In this report, and through a series of events in Washington, D.C. in the summer of 2019, Engine and the Charles Koch Institute sought to unpack the nuts and bolts of content moderation. We examined what everyday content moderation looks like for Internet platforms and the legal framework that makes that moderation possible, debunked myths about content moderation, and asked attendees to put themselves in the shoes of content moderators.
A U.K. tax on online services. The British government has announced a new tax on the biggest companies offering online services in the United Kingdom. The tax, 2 percent of U.K. revenues, will be levied on companies with global revenues of $640 million or more starting in April 2020.
The following can be attributed to Engine Executive Director Evan Engstrom:
"We applaud Sen. Wyden's work to address some of our concerns with this legislation. We all support efforts to stop sex trafficking, but it is important to do so in a way that doesn't create unintended consequences for smaller internet companies that feature user-generated content. Sen. Wyden's amendments would help clarify that companies honestly engaging in content moderation won't face unexpected or unfair liability. That would make it substantially easier for platforms to proactively contribute to the fight against sex trafficking without fear of negative consequences."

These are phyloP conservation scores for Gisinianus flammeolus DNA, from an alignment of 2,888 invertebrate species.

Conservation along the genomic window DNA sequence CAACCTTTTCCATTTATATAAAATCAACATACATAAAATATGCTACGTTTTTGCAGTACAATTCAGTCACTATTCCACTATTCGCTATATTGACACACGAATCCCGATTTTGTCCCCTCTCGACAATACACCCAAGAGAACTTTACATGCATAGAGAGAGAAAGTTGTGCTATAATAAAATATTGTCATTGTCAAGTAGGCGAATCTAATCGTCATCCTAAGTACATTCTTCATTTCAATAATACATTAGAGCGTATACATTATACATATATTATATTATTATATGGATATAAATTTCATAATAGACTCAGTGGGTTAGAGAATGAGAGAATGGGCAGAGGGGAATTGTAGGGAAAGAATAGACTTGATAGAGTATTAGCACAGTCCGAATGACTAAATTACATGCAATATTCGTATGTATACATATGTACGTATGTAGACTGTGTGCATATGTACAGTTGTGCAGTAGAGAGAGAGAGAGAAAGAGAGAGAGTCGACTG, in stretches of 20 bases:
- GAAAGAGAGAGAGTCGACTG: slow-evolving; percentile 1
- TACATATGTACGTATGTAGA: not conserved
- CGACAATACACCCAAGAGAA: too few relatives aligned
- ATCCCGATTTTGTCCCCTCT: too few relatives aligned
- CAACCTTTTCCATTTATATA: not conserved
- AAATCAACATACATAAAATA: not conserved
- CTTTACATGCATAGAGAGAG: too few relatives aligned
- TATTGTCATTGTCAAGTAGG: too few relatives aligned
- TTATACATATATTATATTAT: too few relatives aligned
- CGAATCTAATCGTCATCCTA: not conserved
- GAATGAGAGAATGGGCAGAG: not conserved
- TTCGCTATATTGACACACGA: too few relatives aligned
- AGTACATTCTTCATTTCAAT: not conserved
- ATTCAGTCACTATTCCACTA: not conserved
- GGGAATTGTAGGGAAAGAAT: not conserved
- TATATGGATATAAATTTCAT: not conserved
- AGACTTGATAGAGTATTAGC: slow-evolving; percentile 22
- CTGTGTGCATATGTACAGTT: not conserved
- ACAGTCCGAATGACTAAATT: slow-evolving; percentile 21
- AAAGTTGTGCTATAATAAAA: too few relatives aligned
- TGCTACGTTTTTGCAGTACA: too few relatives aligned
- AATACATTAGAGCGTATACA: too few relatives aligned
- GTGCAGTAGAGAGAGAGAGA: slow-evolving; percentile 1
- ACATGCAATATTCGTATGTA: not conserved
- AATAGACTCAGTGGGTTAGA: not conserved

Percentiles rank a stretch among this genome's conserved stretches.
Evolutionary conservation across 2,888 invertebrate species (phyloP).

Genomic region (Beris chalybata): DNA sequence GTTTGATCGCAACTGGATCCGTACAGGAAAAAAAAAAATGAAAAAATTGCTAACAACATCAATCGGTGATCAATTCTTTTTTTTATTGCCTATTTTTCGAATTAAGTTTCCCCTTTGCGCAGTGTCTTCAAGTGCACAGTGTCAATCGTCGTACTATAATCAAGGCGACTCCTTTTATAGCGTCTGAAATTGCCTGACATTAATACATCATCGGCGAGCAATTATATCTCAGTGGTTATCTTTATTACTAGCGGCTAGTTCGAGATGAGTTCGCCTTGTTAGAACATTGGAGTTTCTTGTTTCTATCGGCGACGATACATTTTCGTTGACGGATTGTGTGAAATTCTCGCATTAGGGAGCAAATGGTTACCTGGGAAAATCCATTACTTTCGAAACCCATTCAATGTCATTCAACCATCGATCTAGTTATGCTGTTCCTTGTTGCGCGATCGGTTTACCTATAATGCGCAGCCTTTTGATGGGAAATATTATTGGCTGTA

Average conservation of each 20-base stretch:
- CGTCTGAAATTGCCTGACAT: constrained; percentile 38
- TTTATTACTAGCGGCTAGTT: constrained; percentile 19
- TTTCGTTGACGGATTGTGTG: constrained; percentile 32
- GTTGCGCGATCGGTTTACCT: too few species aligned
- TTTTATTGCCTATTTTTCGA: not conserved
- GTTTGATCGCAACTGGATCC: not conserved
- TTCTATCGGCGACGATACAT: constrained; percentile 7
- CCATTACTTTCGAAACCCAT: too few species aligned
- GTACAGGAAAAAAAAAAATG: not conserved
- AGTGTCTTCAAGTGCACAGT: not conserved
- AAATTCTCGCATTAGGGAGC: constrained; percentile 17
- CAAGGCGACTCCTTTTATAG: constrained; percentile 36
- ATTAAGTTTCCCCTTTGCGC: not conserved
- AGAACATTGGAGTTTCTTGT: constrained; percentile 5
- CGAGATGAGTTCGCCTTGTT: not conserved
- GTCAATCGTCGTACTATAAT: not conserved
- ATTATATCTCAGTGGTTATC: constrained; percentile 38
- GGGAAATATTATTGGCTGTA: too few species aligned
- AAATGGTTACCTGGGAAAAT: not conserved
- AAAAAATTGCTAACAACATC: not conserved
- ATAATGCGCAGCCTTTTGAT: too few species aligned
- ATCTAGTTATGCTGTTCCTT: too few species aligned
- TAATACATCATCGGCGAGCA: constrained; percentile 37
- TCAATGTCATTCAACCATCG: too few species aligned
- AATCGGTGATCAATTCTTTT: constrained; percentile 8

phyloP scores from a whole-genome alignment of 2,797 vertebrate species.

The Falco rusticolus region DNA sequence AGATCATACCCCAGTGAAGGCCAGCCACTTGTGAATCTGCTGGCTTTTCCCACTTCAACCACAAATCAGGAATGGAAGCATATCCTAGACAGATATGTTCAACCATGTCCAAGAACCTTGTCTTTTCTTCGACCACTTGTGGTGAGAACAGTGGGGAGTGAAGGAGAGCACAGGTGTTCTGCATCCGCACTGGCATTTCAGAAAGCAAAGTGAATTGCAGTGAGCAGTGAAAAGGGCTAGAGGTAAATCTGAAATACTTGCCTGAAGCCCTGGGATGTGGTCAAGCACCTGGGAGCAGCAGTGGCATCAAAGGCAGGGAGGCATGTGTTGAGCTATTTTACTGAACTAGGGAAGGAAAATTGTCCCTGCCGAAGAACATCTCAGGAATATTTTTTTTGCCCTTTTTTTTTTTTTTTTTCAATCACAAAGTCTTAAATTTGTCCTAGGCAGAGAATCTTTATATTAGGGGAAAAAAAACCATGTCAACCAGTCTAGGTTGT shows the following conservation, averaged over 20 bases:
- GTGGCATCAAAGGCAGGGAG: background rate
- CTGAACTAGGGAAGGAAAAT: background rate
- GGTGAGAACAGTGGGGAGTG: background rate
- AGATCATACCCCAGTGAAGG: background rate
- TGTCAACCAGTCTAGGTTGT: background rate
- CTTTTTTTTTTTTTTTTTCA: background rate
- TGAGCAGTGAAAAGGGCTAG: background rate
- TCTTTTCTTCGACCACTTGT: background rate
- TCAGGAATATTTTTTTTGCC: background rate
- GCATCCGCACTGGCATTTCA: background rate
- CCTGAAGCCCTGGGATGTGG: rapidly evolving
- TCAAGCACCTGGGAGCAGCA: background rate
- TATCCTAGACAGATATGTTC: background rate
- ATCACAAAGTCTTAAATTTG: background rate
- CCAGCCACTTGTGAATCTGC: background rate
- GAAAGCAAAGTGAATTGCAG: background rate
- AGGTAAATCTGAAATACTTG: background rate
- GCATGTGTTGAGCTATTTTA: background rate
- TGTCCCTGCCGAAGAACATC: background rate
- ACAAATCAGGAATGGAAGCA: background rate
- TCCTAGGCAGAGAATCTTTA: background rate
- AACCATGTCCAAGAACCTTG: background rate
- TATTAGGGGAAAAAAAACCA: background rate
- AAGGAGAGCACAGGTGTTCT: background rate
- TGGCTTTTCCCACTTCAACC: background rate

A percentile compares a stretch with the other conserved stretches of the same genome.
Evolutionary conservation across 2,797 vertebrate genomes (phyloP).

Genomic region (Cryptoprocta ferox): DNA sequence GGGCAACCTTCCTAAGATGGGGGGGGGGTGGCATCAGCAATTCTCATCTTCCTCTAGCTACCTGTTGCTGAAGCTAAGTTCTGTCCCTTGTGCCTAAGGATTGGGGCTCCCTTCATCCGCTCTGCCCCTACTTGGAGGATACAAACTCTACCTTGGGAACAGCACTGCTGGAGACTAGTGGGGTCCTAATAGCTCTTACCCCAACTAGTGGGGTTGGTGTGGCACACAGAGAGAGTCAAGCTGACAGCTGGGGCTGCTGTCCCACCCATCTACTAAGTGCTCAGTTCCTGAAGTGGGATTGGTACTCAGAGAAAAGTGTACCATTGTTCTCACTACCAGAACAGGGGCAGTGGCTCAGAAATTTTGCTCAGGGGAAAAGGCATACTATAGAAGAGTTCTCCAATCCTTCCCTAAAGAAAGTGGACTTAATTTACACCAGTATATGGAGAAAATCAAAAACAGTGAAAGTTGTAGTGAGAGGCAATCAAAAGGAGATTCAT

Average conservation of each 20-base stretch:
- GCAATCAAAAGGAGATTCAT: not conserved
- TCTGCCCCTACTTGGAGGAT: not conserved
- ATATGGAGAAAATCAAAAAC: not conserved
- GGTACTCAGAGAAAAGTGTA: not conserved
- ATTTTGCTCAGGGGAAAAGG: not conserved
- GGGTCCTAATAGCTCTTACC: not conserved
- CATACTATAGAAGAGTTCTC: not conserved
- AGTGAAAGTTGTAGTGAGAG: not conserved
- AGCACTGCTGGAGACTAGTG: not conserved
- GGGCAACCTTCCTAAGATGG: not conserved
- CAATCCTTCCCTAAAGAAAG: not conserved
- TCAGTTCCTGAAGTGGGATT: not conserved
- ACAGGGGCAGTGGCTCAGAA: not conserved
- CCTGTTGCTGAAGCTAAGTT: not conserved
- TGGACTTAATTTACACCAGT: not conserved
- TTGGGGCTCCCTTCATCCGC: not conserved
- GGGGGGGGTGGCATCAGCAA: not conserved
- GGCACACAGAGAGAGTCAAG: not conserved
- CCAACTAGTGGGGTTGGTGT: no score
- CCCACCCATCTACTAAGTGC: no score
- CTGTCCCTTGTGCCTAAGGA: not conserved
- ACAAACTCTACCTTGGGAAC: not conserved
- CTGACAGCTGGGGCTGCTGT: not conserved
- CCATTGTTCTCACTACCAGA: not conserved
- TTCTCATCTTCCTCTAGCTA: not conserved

Engine's statement following the announcement from the House Committee on Rules to consider H.R. 1865, the Allow States and Victims to Fight Online Sex Trafficking Act (FOSTA) on Monday, February 26th and the proposed amendment by Rep. Walters to include language from the Senate’s Stop Enabling Sex Traffickers Act (SESTA)
Tomorrow, our Executive Director Evan Engstrom will testify in front of a House subcommittee about the importance of a foundational Internet law and efforts to fight sex trafficking online.
The Senate Commerce Committee held a hearing on a new bill aimed at making it easier to penalize websites and online services that facilitate sex-trafficking.
While much of the hearing focused on the bipartisan and unanimous agreement that sex-trafficking is a tragedy that needs to be addressed, some lawmakers and witnesses noted the potential unintended consequences of the Stop Enabling Sex Trafficking Act (S.1693) as currently drafted.
As the Senate begins to consider the Stop Enabling Sex Trafficking Act of 2017 "SESTA," we have have tried to debunk some of the myths the bill's sponsors are saying about the legislation. Learn more about what you can do to protect Section 230 here.